The next day, Avs coach Marc Crawford responded to Bowman, sending in tape of the punch to the league. “I’m not really surprised by it,” Crawford begins. “Scotty Bowman is notorious for taking an incidental factor in the game and trying to create a lot of focus around that. He does it by planting questions in the media. He does it by trying to create an awful lot of controversy. He’s a great thinker, but he thinks so much that he even gets the plate in his head to cause interference in our headsets during the game.”
The plate to which Crawford refers is in reference to a gruesome junior hockey injury Bowman suffered. He needed a plate inserted into his skull after being struck by a stick. Bowman responded:
“Ah, he’s a young coach. What the hang. He’s got a lot of pressure on him. Sometimes your reputation (for playing mind games) precedes you, and sometimes it’s baloney. Am I not supposed to try to win and send in the tape and ask for a review so I can be friends with the other coach? He’s really getting down.”
Lemieux was given a one game suspension following the league’s review of the incident in question.
Most people believe the following incident was the real spark in the rivalry.
Game Six between Detroit and Colorado. The Wings need to win in order to force a Game 7 at home. If the Avs win, and they move on to the Stanley Cup Final. In the first period, this happened:
Colorado took the game and won the Cup a week or so later. However, the drama was just beginning. Dino Ciccarelli uttered this infamous line after seeing Draper’s face after the game:
Draper needed to have his jaw wired shut and didn’t return to hockey for six months. Lemieux on the other hand, didn’t show any sort of regret or remorse. “I got more satisfaction out of this win than any other win. I was sorry to hear (Draper) was badly cut and injured by the hit. That happens every game. I saw it happening (on television replays) after I got thrown out.”
December 17th, 1997, during a game at McNichols Sports Arena in Denver, Colorado, Avs player Rene Corbet and Alexei Gusarov were knocked out by Red Wings players and sent to the emergency room. Defenceman Adam Foote, as expected, didn’t take kindly to seeing his teammates hurt like that. “It was crazy out there,” he said after the bout. “They can’t moan about the Draper hit anymore.”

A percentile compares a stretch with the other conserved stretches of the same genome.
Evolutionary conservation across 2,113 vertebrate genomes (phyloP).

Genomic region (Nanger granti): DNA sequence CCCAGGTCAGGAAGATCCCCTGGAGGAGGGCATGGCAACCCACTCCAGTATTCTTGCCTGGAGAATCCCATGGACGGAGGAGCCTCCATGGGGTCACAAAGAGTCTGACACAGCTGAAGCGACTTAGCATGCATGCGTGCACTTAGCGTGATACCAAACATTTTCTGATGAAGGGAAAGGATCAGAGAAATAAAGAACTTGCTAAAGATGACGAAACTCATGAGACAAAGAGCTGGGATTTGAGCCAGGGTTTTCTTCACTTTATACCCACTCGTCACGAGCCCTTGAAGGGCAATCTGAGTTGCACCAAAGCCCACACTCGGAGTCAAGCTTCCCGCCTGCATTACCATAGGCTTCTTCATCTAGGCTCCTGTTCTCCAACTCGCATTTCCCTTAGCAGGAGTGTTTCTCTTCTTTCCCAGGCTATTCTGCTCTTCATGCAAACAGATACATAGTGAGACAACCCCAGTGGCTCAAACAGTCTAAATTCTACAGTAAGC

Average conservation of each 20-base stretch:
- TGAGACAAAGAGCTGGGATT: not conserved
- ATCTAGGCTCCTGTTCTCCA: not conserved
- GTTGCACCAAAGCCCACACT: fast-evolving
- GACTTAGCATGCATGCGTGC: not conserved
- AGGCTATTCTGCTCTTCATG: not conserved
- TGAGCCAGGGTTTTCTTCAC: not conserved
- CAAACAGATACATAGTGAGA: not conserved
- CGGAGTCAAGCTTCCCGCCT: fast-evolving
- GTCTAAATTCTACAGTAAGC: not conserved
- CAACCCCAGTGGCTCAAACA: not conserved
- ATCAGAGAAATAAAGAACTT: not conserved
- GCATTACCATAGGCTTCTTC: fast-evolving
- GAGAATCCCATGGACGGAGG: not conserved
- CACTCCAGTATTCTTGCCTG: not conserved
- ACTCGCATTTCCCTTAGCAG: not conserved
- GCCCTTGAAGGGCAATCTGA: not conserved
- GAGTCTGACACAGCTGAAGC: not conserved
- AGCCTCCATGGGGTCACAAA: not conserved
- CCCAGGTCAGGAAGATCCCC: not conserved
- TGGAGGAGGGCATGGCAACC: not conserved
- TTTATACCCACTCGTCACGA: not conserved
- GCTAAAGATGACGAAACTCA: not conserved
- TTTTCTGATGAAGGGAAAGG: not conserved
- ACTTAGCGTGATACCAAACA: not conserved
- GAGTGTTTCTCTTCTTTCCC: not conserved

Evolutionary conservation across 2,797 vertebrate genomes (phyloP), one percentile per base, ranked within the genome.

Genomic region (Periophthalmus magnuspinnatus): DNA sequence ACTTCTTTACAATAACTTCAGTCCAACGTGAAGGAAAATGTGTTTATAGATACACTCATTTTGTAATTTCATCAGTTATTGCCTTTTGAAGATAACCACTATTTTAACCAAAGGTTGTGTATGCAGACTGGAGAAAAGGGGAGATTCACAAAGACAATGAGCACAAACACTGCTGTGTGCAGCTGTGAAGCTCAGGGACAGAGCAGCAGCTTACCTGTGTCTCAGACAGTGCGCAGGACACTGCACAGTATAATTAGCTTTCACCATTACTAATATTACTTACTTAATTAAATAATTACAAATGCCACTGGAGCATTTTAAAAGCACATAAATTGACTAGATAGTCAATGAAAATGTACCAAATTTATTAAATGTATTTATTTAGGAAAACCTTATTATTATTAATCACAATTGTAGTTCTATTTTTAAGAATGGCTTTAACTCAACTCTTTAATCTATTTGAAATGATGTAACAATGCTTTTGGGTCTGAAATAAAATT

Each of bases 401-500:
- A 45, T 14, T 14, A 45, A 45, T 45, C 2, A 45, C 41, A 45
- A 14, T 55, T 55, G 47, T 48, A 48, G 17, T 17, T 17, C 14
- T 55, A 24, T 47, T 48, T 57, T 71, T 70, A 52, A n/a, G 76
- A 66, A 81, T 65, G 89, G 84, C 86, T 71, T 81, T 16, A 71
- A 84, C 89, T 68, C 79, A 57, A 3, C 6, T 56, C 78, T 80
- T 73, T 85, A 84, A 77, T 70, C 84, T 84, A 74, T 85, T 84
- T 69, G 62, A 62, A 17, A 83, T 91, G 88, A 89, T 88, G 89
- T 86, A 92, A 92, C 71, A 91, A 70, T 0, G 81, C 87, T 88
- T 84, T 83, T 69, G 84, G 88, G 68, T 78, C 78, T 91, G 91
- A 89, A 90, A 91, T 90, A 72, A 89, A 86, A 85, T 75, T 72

Red Wing assistant coaches Dave Lewis and Barry Smith were involved in a verbal altercation with Avalanche assistant general manager Pierre Lacroix after the game. “Aside from the serious injuries, it was a wonderful night for hockey,” Avalanche coach Marc Crawford says. “It was probably the most emotional game this year and the most intense for the fans. It was a hard-fought game, but I can assure you that the guys in that other dressing room have got some ice bags on, too. This wasn’t a game for the faint of heart.”
March 26th, 1997. Two things happened this day in the NHL: the league announced the Anaheim Mighty Ducks and Vancouver Canucks would open the ’98 season in Japan, and the Detroit Red Wings got revenge.
It started with Detroit’s Igor Larionov and Colorado’s Peter Forsberg. Two skilled players who almost never dropped the mitts. They didn’t really drop the mitts here, as it was more of a wrestling match on the ice. Then, away from the play, Darren McCarty found Claude Lemieux, and chaos ensued:
I apologize for the horrible video quality, but this video captures the hatred between these two teams. After the brawl, controversy took hold. Many felt that McCarty should’ve been ejected from the game, especially the Avs. However, not only was McCarty not ejected, but he returned to score the game-winning goal in overtime.
“It just happens,” McCarty said later. “We don’t plan it. You just put things in your memory bank and then you retaliate if you have to later. It must have been God’s will. I didn’t feel bad about it. It’s a big rivalry right now.”